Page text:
Others didn’t fare as well--- You can read more about the hurricane damage up here in Guaymas and San Carlos in this Latitude 38 articles: http://www.latitude38.com/lectronic/lectronicday.lasso?date=2016-09-07#.WEzHcpI5SuU
|A good example of our engine access.|
Completed a few new projects in the yard this past week. I became a decent boat plumber and fixed a few leaks in our water lines. I read somewhere online that if you see silicone or plumbers putty anywhere—it’s a shoddy plumbing job at best—to which I said, I AM a shoddy plumber and promptly used both. Clif replaced two thru-hull valves to our sewage system intake and outtake. Both were totally corroded through, which explained some of our sewage system problems last spring. I made a half-ass attempt at cleaning our oily bilge, which has been gross since Clif purchased the boat in 2012. We have a uniquely deep bilge, which is about impossible to clean. I’ve heard of couple storing wine in their bilges… that will never be the case in our little Cal.
After completing several other chores (replaced shaft packing, bottom paint touch up), we started up the engine and scheduled a “splash” time with the travel lift. Got the boat in the water one week after we arrived exactly! I think we hold multiple records for preparing our boat in the yard. We hate living on the hard that much. Plus, the boats are meant to be the water! Once the all the thru-hulls are good, bottom paint good, engine running--- get her in the water! Too many people come down and get absorbed in some serious projects and end up spending a whole month living on a boat that your have to climb a ten foot ladder to access.
|Another shot of SD flying!|
Once in the water, we made our way to “El Mero” the inexpensive city docks outside of Guaymas. There are several other cruisers here doing the same thing we are doing—letting the boat settle in the water, prepping sails, checking bilges…etc. One of our chores once we get in the water is to climb the mast and run a couple spare halyard, usually Clif does this and I hoist, but I wanted to try this year, so I did! My first time all the way up the mast! I made a little harness for my phone and tucked it in my shirt so I could take plenty of pictures from above. Afterwards, my inner thighs were sore from hugging the mast so hard with my legs. Clif just monkeys his way up, and I literally did a koala hug all the way to the top.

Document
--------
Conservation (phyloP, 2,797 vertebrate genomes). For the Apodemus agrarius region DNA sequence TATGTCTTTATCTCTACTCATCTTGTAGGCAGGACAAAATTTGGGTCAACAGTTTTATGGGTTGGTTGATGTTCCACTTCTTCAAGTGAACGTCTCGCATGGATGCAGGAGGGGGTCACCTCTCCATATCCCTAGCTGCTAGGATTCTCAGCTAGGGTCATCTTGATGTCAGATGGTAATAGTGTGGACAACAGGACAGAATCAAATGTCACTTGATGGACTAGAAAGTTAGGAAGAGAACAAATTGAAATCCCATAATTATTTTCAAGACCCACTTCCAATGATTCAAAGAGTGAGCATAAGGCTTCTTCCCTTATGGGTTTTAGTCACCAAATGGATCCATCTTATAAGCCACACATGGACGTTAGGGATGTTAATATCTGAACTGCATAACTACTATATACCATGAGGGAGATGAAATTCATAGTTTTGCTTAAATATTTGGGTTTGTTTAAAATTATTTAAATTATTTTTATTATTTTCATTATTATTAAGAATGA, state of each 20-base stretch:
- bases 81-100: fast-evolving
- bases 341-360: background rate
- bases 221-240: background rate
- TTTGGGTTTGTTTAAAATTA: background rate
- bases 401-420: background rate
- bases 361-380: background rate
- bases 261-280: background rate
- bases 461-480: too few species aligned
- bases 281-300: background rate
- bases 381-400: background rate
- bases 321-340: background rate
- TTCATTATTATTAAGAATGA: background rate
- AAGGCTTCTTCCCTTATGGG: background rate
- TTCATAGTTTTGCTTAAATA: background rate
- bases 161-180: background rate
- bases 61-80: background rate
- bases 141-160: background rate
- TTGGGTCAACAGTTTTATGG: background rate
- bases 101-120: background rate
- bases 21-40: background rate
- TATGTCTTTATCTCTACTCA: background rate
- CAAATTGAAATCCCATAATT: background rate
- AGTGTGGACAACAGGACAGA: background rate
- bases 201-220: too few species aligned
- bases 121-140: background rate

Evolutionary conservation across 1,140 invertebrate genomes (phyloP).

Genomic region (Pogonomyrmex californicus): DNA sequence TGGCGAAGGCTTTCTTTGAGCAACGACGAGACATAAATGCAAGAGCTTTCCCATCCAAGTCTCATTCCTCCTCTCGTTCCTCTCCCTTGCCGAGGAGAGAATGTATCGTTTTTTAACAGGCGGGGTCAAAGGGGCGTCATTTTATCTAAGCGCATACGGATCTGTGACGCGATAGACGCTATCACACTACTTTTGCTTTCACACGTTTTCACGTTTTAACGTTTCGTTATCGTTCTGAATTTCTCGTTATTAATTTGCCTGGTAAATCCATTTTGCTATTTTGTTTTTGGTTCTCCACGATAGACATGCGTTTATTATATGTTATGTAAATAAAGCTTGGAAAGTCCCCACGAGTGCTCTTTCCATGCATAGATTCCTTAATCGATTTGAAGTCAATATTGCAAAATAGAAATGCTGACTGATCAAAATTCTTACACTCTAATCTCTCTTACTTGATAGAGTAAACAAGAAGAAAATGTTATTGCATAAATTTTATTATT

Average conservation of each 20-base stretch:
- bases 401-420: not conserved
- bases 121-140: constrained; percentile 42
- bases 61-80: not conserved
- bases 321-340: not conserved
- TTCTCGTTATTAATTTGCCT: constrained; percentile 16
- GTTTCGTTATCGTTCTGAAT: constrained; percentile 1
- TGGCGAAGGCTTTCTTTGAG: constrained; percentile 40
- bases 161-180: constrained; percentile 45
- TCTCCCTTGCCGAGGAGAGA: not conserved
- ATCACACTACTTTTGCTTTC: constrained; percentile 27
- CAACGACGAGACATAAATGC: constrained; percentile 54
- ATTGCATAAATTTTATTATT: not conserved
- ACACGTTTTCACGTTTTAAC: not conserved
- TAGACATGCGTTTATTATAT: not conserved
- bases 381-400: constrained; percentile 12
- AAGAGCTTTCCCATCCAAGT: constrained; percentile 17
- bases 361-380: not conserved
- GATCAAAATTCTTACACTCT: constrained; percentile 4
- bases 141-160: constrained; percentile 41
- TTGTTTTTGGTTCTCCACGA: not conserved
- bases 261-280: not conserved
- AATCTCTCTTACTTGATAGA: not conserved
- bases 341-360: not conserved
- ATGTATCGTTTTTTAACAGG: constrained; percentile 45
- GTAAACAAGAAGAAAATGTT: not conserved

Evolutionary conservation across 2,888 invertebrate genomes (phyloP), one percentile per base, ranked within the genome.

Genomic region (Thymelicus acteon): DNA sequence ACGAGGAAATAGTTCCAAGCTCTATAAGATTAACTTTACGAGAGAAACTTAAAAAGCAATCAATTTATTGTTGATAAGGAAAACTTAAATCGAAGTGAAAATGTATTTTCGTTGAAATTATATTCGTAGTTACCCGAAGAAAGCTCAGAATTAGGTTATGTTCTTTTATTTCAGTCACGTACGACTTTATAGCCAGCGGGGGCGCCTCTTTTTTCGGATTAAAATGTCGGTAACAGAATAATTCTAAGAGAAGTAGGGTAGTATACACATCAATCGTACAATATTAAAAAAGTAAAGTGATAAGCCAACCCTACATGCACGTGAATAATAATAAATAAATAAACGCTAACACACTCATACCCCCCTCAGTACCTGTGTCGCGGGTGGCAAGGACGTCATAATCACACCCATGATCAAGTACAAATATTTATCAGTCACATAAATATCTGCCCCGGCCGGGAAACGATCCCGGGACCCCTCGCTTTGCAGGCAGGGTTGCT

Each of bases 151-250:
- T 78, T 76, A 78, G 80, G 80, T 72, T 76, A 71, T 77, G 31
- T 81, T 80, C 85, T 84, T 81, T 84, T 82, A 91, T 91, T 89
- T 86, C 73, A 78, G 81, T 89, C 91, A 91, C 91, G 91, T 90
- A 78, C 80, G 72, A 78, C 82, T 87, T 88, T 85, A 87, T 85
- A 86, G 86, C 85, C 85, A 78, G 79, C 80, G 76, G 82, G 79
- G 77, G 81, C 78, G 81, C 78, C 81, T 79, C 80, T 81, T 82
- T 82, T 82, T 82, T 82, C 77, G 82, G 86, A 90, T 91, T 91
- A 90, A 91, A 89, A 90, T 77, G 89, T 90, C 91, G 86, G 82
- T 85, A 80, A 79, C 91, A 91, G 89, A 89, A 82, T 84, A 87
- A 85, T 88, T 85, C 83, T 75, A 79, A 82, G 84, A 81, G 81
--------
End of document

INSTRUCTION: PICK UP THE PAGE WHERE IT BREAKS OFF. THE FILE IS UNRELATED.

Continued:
We planning on headed to San Carlos area tomorrow (20 miles north) to do a quick sea trial and see how the boat is doing in the water, and then schedule our crossing to Baja.
|I climbed the mast for the first time! Crazy.|
In closing, I wanted to let folks know— we are in the market for a new boat! Clif and I have been looking at slightly larger and slightly heavier boats. Sound Discovery is an excellent coastal cruiser, but gets tossed around a little too much for my liking once we get into higher winds and heavier weather. We’re interested in purchasing an older blue water vessel, cutter or ketch rigged, heavy displacement and more room for family and friends to visit comfortably (Our Dads will both understand why!). I am particularly fond of the Tayana 37s, Hans Christian 38 Traditional, and Clif has been avidly looking at Kelly Petersons, Valiant 40s, and other larger, tried and true ocean crossing vessels. We spent a two days last week looking as some of the boats for sale in San Carlos and Guaymas— nothing popped out too much, but we’re open and enjoying the process of looking.
So that’s our exciting news! It’s also making us pretty excited to sail south to La Paz and check out what they have to offer as well.
Preparing to unplug after tomorrow, but will keep this up to date as much as possible!
|Sound Discovery at El Mero today, outside of Guaymas.|